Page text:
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Morocco: Morocco Agriculture Profile


Below-average cereal crop harvested in 2016

Harvesting of the 2016 winter grains was completed in July. Only 2.7 million tonnes of wheat and 600 000 tonnes of barley were harvested compared to 8 and 3.5 million tonnes, respectively, in 2015. This decrease is mainly due to poor rains that delayed planting activities, reduced the area sown and significantly restricted yields. Next a favourably wet start of the winter season in October 2015, significant precipitation deficits built up from November in several parts of Morocco, reaching 80 % by January 2016 in some areas. Erratic spring rains in February and March were not sufficient to significantly improve soil moisture and crop conditions. Some wheat farmers switched to cultivating sunflower instead of wheat.

Being largely rainfed, cereal production in Morocco is highly variable. Morocco dams cover only 15 % of its agricultural land, with rainfed agricultural production accounting for 85 %.

The Government has allocated MAD 4.5 billion (approximately USD 452 million) to mitigate the effects of the rainfall deficit focusing on three major areas, inclunding support to livestock. The barley subsidy programme plans to supply 800 000 tonnes of barley to livestock producers at fixed subsidized prices of MAD 2 per kg. The Government as well supports the transport of this barley to remote areas. In addition, a potential compensation in the framework of a climate multi risk insurance for cereal and spring crops of around MAD 1.25 billion (approximately USD 126 million) is as well considered.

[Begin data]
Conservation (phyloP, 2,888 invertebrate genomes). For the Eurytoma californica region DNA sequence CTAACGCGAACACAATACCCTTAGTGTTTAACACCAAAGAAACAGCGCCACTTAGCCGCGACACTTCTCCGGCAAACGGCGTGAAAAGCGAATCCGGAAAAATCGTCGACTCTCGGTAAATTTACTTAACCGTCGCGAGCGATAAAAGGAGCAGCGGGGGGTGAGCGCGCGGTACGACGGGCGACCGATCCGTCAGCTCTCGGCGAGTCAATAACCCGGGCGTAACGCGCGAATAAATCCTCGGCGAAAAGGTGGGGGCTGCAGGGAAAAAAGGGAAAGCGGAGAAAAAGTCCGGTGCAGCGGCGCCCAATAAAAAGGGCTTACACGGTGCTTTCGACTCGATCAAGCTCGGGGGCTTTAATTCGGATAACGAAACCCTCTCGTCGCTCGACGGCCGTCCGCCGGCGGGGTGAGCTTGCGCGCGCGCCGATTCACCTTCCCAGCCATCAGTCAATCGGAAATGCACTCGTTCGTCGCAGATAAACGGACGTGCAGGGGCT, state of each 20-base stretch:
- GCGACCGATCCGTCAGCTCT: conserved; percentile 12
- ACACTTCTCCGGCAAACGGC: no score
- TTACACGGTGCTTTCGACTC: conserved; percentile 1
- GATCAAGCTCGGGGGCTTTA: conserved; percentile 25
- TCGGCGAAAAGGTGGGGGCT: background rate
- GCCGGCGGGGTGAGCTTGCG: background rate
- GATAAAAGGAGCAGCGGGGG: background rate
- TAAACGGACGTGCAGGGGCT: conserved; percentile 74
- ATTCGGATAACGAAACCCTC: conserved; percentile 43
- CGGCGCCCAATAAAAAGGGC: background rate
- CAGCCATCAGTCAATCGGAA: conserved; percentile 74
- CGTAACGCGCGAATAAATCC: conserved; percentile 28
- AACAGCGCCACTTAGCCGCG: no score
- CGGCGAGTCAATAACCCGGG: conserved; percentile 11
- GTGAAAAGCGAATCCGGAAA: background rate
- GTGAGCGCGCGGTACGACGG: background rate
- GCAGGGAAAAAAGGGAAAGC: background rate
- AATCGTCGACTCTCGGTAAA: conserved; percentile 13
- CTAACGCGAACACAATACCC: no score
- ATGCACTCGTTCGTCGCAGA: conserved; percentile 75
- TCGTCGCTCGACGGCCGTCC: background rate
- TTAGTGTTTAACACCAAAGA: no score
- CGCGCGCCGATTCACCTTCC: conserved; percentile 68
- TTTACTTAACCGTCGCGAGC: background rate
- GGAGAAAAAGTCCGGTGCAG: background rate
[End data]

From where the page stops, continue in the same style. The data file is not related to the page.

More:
Wheat imports expected to increase in 2016/17 owing to limited domestic production

Morocco relies heavily on wheat imports to cover its consumption needs. Morocco’s cereal imports in 2016/17 (July/June) are estimate at 8.8 million tonnes, 18 % up on 2015/16, of which wheat imports account for about 5 million tonnes. A larger increase in import requirements was limited by ample carryover stocks from last year’s above‑average harvest, EU and Black Sea nations supply most of the common “soft” wheat, while Canada is the traditional supplier of “durum” wheat.

In June 2016, the Government announced that the common wheat import tariff would be increased to 65 % (from the previous level of 30 %, valid from December 2015) to stabilize the domestic price at MAD 2 800–2 850 per tonne (around USD 290).

Due to excess milling capacity in Morocco, limited quantities of wheat flour are exported to neighbouring nations.

Food inflation remains moderate

In July 2016 (the last data available), food inflation recorded a 3 % increase on yearly basis, compared to the negative rates recorded before in the year. In spite of the country’s high import dependency rate, the impact of the changes in international prices on domestic prices is mitigated by Government subsidies of additional than 1 million tonnes of the “national flour”, a common wheat of standard quality used to make flour for the low gain consumers. The Government covers the difference between the actual price and guaranteed mill price. “Durum” wheat market is not regulated.



  • Widespread drought resulted in 70 percent drop in cereal production compared to last year’s harvest
  • Wheat imports expected to increase in current marketing year
  • Food inflation remains moderate